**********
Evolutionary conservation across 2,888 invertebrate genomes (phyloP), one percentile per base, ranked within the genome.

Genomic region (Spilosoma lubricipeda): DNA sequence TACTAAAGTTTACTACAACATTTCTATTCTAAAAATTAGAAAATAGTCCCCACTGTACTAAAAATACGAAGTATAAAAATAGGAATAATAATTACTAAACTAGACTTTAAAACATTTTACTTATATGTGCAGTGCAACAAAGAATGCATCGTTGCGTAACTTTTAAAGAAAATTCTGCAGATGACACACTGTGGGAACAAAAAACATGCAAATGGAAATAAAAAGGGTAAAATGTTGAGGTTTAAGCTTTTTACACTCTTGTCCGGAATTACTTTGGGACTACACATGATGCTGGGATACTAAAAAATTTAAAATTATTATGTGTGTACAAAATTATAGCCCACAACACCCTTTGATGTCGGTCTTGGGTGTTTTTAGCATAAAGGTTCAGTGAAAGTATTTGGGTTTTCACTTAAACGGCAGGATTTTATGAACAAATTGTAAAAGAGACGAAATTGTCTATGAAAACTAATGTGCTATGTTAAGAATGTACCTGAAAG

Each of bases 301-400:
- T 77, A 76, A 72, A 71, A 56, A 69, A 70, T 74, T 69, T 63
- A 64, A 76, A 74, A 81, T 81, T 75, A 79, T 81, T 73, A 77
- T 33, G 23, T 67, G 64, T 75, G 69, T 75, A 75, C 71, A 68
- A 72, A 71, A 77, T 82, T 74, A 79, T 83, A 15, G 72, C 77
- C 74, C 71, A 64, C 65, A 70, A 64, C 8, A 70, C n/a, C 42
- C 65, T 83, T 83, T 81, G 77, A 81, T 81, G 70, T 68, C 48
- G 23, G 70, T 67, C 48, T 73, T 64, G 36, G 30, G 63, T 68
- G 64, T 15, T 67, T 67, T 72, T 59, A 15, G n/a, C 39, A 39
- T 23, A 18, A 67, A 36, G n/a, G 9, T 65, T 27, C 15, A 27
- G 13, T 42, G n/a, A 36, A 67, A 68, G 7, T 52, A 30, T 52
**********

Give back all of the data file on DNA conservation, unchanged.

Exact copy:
Evolutionary conservation across 2,888 invertebrate genomes (phyloP), one percentile per base, ranked within the genome.

Genomic region (Spilosoma lubricipeda): DNA sequence TACTAAAGTTTACTACAACATTTCTATTCTAAAAATTAGAAAATAGTCCCCACTGTACTAAAAATACGAAGTATAAAAATAGGAATAATAATTACTAAACTAGACTTTAAAACATTTTACTTATATGTGCAGTGCAACAAAGAATGCATCGTTGCGTAACTTTTAAAGAAAATTCTGCAGATGACACACTGTGGGAACAAAAAACATGCAAATGGAAATAAAAAGGGTAAAATGTTGAGGTTTAAGCTTTTTACACTCTTGTCCGGAATTACTTTGGGACTACACATGATGCTGGGATACTAAAAAATTTAAAATTATTATGTGTGTACAAAATTATAGCCCACAACACCCTTTGATGTCGGTCTTGGGTGTTTTTAGCATAAAGGTTCAGTGAAAGTATTTGGGTTTTCACTTAAACGGCAGGATTTTATGAACAAATTGTAAAAGAGACGAAATTGTCTATGAAAACTAATGTGCTATGTTAAGAATGTACCTGAAAG

Each of bases 301-400:
- T 77, A 76, A 72, A 71, A 56, A 69, A 70, T 74, T 69, T 63
- A 64, A 76, A 74, A 81, T 81, T 75, A 79, T 81, T 73, A 77
- T 33, G 23, T 67, G 64, T 75, G 69, T 75, A 75, C 71, A 68
- A 72, A 71, A 77, T 82, T 74, A 79, T 83, A 15, G 72, C 77
- C 74, C 71, A 64, C 65, A 70, A 64, C 8, A 70, C n/a, C 42
- C 65, T 83, T 83, T 81, G 77, A 81, T 81, G 70, T 68, C 48
- G 23, G 70, T 67, C 48, T 73, T 64, G 36, G 30, G 63, T 68
- G 64, T 15, T 67, T 67, T 72, T 59, A 15, G n/a, C 39, A 39
- T 23, A 18, A 67, A 36, G n/a, G 9, T 65, T 27, C 15, A 27
- G 13, T 42, G n/a, A 36, A 67, A 68, G 7, T 52, A 30, T 52